Reports and Insights
The Corruption Index of 2022 – Asia’s Most Corrupt Countries
The Transparency International 2022 Corruption Perceptions Index (CPI) released earlier this year indicates a fourth consecutive year of stagnating corruption levels across the region. The report reveals that leaders in the region have ignored anti-corruption efforts, instead emphasizing economic recovery at the expense of other priorities. Furthermore, governments have maintained or even expanded restrictions on civic space and basic freedoms imposed during the pandemic, increasing concerns over authoritarianism.
Ilham Mohamed, the Asia Regional Advisor of Transparency International, expressed concern that corruption is worsening in some of the world’s most populous countries. Governments are also restricting basic rights and freedoms that allow people to hold those in power accountable. Inclusive growth must come with efforts to curb corruption, and public voices must be heard with the upcoming 2023 elections. Governments across Asia Pacific must recommit to stopping corruption.
The CPI ranks 180 countries and territories based on their perceived levels of public sector corruption, on a scale of zero (highly corrupt) to 100 (very clean). The Asia Pacific average has remained constant at 45 for four years, and over 70% of countries rank below 50. New Zealand (87), Singapore (83), Hong Kong (76), and Australia (75) lead the region, while Afghanistan (24), Cambodia (24), Myanmar (23), and North Korea (17) are the lowest in the region. Singapore (83) and Mongolia (33) are at historic lows this year. While many countries have stagnated, countries in Asia Pacific made up nearly half of the world’s significant improvers on the CPI since 2017.
South Korea (63), Vietnam (42), and the Maldives (40) were among the significant improvers. In contrast, Malaysia (47), Mongolia (33), and Pakistan (27) declined over this time. Governments across Asia Pacific have claimed they will tackle corruption, but few have taken concrete action, leaving the situation dire. Pervasive corruption and crackdowns on civic space are the root causes.
For instance, Malaysia has been declining for years as it struggles with grand corruption in the wake of the monumental 1MDB and other scandals implicating multiple prime ministers and high-level officials. India, the largest democracy in the world, continues to consolidate power and limit the public’s ability to demand accountability. Massive protests erupted in Sri Lanka due to financial mismanagement by the government, with Sri Lankans demanding anti-corruption reforms. Meanwhile, Australia is showing positive signs this year, with the government passing historic legislation for a new National Anti-Corruption Commission. Nevertheless, more comprehensive whistleblower protection laws, caps and real-time disclosure on political donations, greater transparency, and longer cooling-off periods are necessary.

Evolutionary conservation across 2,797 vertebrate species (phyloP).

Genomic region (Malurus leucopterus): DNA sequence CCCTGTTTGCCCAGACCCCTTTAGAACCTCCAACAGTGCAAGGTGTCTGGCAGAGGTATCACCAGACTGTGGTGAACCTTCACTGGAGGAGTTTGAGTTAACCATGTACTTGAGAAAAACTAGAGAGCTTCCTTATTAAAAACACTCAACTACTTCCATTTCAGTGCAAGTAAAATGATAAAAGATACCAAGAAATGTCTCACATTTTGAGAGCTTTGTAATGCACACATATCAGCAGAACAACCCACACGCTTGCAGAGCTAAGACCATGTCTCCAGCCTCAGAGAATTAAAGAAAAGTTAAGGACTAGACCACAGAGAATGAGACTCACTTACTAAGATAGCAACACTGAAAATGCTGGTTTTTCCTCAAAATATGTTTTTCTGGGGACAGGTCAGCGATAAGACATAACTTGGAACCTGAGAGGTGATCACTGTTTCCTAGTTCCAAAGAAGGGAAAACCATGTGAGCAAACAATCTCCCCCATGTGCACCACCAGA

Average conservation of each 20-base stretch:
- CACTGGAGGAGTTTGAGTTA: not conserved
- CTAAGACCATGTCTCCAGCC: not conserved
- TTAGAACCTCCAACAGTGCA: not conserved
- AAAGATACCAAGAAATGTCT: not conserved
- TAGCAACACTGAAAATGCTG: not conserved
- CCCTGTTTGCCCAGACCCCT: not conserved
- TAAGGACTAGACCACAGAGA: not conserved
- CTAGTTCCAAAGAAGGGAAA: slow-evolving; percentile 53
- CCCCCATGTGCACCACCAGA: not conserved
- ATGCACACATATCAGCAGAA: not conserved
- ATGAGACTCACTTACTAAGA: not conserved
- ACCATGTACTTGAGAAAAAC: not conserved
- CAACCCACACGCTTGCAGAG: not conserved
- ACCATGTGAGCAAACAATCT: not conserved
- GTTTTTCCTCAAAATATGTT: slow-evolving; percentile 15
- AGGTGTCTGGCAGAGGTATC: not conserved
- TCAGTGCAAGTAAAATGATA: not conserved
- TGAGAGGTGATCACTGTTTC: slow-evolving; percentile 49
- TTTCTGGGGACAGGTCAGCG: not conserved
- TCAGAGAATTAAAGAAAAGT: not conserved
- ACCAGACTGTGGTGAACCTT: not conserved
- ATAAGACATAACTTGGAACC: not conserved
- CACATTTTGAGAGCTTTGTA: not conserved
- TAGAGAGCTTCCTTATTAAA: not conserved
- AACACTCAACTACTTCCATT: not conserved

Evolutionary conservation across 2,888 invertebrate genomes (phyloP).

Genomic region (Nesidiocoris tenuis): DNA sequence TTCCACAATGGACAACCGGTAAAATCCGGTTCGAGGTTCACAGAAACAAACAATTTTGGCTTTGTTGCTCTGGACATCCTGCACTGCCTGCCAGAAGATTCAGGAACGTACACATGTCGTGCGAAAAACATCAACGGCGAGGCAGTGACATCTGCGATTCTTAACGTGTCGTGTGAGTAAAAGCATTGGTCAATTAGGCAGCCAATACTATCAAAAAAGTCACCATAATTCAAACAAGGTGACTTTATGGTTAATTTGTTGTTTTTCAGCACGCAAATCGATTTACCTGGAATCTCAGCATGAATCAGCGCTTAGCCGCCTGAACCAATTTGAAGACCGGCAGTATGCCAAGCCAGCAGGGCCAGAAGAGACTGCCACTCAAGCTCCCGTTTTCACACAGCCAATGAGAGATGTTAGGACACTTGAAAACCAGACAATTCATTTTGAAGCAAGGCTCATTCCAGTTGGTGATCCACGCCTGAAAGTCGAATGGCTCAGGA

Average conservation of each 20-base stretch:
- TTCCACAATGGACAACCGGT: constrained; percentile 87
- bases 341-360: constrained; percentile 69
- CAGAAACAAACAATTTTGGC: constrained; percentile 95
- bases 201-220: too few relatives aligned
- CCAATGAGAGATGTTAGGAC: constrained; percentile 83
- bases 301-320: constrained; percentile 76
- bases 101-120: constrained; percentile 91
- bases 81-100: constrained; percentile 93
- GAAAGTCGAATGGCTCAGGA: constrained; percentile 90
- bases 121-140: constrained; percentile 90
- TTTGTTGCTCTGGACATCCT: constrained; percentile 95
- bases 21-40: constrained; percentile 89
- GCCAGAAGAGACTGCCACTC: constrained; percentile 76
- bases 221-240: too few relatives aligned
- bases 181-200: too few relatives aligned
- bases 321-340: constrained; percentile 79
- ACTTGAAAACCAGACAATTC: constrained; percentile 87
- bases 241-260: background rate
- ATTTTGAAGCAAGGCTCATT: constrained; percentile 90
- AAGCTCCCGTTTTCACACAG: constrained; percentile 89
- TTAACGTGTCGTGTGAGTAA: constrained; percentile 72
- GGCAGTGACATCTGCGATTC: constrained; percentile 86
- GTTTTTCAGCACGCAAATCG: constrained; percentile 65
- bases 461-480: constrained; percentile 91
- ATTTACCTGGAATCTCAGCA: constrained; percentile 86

In parts of the Pacific, governments have interfered in elections, denying the public the opportunity to have their voices heard. Papua New Guinea’s August election was its worst ever amid numerous irregularities, stolen ballot boxes, and even bouts of violence. In the Solomon Islands, frustration with reported collusion between politicians and foreign companies boiled over into violent civil unrest late last year. The government’s decision to delay elections scheduled for 2023 has raised further concerns over the abuse of executive power.
Transparency International calls on governments to prioritize anti-corruption commitments, reinforcing checks and balances, upholding rights to information, and limiting private influence to finally rid the world of corruption – and the instability it brings. Governments must open up space to include the public in decision-making, from activists and business owners to marginalized communities and young people. In democratic societies, people can raise their voices to help root out corruption and demand a safer world for all.
Here is how the countries of the Asian subcontinent stack up against each other